Day 7

Posted by Whit Barringer , Monday, June 04, 2007 5:29 AM


CT 6:12
IT 1:12

Short Day.

Today was short. Why? We had no class. With no class, what do students do? That’s right. They sleep in. And I was so tired that I woke at - not 10, not 11, not even 12 – 1:00. Crazy, I know. I was exhausted and didn’t want to move. That means I ended up with about 10 or 11 hours of sleep after I finally went to bed last night. That said, I got up only because I needed a bath and I was hungry.

We (Rachel and I) had agreed to go over to our cohorts’ part of town and shop today, but it was raining when I got up. I called and asked them what they wanted to do, and Haley said that they were all still asleep. So I began fixing what was going to be steak and asparagus. But Katie, Teri, and Rachel wanted to go to the grocery store, and I couldn’t see any harm in going. So I put everything on the stove on hold and went to the grocery store.

I bought Nutella, wheat bread (which cost less than white bread), salami, goat cheese, six 1.5 L bottles of water for .33 Euro cents each (that’s a steal here), mayo, sandwich cheese, wurst, cereal, milk, pasta, and tomato sauce for 27 Euro (about $41). After a bit of a hold up (Katie’s groceries had gotten mixed in with the woman’s behind her), we went back to the apartment and stuffed our food into the refrigerator. I began cooking my lunch with a change of plans – instead of pork (the meat I’d bought at the market earlier this week), I was going to have pasta.

I boiled red, yellow, black, and green pasta shells, added my boiled asparagus, sliced off a little goat cheese and poured in the tomato sauce. It needed salt, but all in all it wasn’t bad. I had put every spice we had in the cabinet into the pasta to try and give it some flavor, but I ended up making it worse before it got better.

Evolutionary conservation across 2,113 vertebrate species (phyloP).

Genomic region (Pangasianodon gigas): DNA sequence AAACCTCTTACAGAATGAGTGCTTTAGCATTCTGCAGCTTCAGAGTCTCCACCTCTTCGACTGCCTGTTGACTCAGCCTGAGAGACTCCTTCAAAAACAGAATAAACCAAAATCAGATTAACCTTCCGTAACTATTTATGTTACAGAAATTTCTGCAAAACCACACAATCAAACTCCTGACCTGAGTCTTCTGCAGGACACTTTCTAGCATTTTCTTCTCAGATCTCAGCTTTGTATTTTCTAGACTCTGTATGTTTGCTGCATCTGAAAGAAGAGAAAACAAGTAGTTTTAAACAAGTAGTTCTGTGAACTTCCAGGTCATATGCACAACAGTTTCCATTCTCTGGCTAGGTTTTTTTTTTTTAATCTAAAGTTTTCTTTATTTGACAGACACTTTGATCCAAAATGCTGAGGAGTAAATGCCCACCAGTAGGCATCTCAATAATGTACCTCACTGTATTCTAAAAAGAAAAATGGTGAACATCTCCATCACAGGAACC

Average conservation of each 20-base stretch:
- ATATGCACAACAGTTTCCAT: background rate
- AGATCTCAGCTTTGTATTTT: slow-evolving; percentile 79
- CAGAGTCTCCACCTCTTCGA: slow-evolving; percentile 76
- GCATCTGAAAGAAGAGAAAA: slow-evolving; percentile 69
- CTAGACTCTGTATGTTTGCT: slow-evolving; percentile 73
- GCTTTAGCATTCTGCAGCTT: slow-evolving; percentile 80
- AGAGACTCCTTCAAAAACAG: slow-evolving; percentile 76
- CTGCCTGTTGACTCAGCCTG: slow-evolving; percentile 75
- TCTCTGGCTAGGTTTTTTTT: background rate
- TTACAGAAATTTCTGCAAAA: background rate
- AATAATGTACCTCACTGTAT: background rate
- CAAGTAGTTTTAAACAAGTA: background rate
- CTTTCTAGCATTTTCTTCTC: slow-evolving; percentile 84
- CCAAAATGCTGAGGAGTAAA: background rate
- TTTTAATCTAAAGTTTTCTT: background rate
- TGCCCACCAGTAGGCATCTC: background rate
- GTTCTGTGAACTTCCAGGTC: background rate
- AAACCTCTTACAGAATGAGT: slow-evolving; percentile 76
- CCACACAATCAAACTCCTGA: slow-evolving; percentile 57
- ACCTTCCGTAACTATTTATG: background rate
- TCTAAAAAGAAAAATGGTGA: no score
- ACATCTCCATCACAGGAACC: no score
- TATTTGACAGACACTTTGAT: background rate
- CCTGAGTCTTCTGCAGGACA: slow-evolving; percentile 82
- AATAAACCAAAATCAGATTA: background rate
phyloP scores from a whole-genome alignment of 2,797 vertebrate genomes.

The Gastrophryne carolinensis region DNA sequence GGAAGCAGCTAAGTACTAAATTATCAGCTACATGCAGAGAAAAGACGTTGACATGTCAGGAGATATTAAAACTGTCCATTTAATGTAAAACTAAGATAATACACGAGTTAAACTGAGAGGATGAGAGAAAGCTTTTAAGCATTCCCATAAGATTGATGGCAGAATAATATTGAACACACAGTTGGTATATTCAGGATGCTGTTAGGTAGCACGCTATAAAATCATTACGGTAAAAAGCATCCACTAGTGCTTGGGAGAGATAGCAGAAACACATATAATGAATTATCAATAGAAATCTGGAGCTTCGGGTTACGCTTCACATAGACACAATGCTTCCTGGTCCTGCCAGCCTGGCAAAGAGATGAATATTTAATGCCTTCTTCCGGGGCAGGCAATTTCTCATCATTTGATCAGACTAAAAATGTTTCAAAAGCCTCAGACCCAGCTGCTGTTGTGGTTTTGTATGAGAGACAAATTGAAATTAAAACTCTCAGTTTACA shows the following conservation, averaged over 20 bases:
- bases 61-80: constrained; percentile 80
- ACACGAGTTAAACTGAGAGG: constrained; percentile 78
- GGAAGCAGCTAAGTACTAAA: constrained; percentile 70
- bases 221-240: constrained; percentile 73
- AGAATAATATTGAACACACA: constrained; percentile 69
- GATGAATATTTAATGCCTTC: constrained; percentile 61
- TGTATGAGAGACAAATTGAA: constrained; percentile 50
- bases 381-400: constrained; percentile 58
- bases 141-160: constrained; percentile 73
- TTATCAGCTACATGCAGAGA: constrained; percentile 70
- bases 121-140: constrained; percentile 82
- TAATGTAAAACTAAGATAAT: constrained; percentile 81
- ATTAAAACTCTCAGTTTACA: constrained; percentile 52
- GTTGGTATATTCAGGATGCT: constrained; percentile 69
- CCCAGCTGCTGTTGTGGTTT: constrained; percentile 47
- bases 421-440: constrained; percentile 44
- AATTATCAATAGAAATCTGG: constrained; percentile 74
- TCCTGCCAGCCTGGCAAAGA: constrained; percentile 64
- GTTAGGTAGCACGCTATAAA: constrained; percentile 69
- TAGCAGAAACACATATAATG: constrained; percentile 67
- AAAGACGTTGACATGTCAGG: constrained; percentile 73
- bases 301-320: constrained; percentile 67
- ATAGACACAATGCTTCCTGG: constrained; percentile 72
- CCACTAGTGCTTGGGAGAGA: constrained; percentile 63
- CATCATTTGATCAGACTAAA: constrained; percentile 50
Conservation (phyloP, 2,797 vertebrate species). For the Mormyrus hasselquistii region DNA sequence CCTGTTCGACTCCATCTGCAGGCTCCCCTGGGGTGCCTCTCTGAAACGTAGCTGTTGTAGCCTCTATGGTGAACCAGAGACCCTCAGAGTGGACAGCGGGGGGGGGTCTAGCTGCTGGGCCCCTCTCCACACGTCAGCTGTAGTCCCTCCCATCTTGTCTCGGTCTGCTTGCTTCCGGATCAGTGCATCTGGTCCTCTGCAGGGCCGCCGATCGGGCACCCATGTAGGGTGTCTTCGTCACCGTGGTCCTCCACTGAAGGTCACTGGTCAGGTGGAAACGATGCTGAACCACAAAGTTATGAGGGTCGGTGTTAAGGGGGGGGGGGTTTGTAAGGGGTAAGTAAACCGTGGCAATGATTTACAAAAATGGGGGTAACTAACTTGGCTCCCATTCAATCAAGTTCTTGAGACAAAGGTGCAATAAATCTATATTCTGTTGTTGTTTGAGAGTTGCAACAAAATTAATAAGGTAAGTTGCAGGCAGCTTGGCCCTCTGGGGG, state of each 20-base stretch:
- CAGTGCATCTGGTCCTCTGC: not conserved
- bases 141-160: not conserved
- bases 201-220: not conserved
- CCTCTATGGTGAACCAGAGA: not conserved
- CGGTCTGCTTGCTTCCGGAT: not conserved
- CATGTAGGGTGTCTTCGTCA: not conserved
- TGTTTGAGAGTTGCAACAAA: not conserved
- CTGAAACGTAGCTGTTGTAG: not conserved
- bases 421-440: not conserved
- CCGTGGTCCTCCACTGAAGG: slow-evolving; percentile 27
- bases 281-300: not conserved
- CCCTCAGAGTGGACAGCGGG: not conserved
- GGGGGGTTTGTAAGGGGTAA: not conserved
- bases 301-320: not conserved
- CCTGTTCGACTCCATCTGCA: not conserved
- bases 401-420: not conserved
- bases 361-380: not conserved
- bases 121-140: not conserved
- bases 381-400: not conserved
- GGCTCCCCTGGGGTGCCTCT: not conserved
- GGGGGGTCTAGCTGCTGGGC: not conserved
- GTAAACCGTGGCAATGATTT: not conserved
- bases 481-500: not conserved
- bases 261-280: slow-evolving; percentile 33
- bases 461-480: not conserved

After that, I started reading Drugs, Sex, and Cocoa Puffs by Chuck Klosterman (awesome book). I got a call from Rachel saying that Haley had called back and everyone was up and ready. Rachel told me I could go ahead because she was busy at the internet shop, so I went ahead and headed across the Ponte Vecchio.

About 30 minutes later, I arrived. The apartment was stunned, considering I was the first person who had gotten there without getting lost. They had spoken too soon, as Rachel called soon after and said she was lost. We decided to launch a rescue mission to get her, but we couldn’t even figure out where she was. We finally found her (seeing a lost “gatta” sign along the way – made me sad), and began shopping. This actually didn’t last very long. There were places to shop, but nothing either in our price range or what we desperately wanted. I bought a cookie, and I think that was the highlight. We did get to see inside and old church, something about Jacopi, and read that the missionaries there, or monks, or whatever they are, have a certain name, but are called Barbetti because of their “goatee beards”. When I ducked inside the church, there was a Barbetto wandering around inside in a black robe. After we left, he came out, in regular clothes, and locked the gate to the church.